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Reconnecting with those who love us, or reaching out to members of groups to which we feel strong affinity and who value and accept us, has been found to soothe emotional pain after a rejection. School shootings, violence against women, and fired workers going "postal" are other examples of the strong link between rejection and aggression.
Feeling alone and disconnected after a rejection, however, has an often overlooked impact on our behavior… However, much of that aggression elicited by rejection is also turned inward… Rejections send us on a mission to seek and destroy our self-esteem.
Blaming ourselves and attacking our self-worth only deepens the emotional pain we feel and makes it harder for us to recover emotionally. Being asked to recall a recent rejection experience and relive the experience was enough to cause people to score significantly lower on subsequent IQ tests, tests of short-term memory, and tests of decision making. The experiment was rigged—the "strangers" were confederates of the researchers.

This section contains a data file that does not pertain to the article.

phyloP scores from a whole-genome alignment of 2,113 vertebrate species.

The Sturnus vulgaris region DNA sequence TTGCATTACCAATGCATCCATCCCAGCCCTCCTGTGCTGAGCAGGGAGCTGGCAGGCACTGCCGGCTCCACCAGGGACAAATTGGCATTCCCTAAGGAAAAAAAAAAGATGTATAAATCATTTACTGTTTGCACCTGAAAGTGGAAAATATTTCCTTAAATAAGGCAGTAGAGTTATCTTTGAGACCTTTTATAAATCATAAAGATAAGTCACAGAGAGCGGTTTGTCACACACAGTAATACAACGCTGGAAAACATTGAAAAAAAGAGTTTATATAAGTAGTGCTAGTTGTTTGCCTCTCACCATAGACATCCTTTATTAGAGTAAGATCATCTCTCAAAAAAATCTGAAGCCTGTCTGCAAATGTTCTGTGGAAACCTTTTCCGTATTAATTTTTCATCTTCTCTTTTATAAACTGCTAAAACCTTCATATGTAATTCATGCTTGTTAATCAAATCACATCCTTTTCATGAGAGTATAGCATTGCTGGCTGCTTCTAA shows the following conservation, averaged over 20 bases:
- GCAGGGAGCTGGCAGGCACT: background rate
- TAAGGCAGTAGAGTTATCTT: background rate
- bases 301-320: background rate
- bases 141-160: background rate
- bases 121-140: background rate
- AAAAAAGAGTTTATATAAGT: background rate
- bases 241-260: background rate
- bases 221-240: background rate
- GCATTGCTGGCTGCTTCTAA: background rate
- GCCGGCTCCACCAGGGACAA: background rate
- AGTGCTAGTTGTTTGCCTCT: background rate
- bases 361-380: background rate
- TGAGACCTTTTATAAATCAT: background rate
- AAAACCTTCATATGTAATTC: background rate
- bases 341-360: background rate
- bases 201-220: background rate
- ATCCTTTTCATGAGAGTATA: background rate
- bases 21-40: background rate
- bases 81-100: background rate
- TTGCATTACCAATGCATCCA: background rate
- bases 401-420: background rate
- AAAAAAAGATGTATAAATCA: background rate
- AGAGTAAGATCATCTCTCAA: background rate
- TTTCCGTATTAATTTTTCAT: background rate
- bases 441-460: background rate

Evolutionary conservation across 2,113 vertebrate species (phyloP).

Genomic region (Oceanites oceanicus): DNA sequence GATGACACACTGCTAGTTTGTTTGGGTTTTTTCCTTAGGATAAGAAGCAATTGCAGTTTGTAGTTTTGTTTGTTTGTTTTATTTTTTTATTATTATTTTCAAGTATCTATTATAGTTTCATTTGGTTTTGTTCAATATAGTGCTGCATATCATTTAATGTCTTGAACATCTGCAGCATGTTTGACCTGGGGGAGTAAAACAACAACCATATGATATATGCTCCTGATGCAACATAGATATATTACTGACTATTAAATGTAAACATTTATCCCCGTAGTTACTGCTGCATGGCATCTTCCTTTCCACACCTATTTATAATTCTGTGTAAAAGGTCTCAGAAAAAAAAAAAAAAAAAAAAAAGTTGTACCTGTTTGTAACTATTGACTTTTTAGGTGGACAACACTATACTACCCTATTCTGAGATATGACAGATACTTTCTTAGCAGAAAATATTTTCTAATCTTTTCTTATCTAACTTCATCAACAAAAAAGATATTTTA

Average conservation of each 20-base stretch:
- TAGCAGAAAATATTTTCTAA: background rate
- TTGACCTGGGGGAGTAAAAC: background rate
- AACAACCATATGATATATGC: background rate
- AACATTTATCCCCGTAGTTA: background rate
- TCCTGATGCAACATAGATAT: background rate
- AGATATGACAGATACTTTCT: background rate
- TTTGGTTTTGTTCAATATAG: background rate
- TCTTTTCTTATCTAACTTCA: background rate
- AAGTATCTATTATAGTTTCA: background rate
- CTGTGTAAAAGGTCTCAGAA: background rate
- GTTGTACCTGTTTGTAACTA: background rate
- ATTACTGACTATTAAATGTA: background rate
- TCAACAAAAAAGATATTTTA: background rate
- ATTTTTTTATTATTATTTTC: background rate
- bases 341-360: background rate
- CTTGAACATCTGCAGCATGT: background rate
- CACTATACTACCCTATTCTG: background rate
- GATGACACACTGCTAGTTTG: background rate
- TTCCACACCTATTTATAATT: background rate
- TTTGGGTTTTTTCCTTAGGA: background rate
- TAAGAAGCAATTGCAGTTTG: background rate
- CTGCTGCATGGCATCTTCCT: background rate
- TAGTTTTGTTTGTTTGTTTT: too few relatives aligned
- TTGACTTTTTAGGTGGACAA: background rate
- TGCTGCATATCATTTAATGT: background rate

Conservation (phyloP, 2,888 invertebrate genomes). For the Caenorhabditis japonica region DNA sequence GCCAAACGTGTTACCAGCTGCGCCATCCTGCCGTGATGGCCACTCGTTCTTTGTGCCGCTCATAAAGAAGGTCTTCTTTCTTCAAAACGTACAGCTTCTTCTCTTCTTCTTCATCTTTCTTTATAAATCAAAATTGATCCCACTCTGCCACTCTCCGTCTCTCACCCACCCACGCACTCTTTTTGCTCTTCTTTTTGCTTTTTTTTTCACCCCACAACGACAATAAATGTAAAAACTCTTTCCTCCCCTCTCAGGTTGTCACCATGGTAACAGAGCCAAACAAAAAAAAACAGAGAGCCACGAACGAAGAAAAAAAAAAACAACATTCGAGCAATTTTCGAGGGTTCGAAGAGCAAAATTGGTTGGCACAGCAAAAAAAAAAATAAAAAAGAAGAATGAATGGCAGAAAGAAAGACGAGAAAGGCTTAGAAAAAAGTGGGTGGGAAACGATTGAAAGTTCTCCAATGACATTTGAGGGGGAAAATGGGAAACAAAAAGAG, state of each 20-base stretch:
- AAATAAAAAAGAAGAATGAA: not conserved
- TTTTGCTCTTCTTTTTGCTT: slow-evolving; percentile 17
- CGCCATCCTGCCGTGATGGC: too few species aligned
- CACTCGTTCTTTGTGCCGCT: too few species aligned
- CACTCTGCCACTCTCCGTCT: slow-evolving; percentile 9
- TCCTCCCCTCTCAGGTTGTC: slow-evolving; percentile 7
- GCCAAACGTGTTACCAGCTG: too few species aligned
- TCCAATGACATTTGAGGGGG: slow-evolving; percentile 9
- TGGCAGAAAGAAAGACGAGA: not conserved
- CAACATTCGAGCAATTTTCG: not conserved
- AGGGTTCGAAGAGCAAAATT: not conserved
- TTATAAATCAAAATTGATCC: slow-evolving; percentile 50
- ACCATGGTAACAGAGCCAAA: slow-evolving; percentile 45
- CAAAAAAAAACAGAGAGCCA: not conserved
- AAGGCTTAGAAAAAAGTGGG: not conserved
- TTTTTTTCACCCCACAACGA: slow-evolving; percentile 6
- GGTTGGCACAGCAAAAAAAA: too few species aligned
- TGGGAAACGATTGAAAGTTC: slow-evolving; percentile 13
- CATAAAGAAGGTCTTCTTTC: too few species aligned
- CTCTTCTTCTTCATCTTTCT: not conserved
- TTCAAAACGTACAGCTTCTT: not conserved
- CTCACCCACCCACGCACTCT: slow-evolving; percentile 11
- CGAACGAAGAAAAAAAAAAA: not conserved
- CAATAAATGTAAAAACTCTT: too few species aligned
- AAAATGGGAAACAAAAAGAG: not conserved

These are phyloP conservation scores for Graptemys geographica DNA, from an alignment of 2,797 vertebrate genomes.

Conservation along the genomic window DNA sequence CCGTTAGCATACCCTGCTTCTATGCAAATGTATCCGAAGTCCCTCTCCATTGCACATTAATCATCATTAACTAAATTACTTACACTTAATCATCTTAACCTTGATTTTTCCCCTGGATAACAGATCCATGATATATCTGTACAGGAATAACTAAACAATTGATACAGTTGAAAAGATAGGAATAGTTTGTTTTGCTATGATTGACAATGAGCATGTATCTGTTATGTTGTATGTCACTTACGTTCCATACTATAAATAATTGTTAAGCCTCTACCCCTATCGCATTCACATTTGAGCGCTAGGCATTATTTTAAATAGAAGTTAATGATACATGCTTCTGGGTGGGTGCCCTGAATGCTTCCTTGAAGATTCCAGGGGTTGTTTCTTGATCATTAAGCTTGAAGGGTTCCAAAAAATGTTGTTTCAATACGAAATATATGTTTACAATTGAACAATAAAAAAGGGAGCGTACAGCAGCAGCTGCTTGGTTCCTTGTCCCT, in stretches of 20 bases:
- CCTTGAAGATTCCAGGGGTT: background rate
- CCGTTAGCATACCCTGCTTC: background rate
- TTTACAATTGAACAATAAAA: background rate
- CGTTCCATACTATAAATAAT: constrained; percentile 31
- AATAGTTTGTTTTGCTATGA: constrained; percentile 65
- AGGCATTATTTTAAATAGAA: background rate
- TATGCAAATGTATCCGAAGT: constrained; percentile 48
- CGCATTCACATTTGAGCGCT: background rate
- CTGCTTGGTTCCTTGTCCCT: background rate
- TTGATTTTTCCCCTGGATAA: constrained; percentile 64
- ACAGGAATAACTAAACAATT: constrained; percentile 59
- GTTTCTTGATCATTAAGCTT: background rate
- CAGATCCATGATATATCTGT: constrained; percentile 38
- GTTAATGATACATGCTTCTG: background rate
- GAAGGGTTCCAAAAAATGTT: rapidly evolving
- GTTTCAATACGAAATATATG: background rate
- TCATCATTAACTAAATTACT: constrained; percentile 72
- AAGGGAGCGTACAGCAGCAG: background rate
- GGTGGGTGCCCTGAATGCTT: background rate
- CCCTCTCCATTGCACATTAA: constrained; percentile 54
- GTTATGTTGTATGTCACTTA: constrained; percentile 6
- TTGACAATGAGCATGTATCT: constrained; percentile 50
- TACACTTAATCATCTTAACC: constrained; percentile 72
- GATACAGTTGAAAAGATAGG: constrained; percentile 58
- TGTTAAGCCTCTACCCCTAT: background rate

But before you rush to blame yourself for...blaming yourself, keep in mind the fact that… Indeed, when we are reeling from a painful rejection, thinking clearly is just not that easy. Surprisingly, though, even being told that the "strangers" who had "rejected" them did not actually reject them did little to ease the emotional pain participants felt. There are ways to treat the psychological wounds rejection inflicts.
Our brain prioritizes rejection experiences because we are social animals who live in "tribes." This leads to an aspect about rejection we often overlook… Rejection destabilizes our "Need to Belong." We all have a fundamental need to belong to a group. issued a report stating that rejection was a greater risk for adolescent violence than drugs, poverty, or gang membership.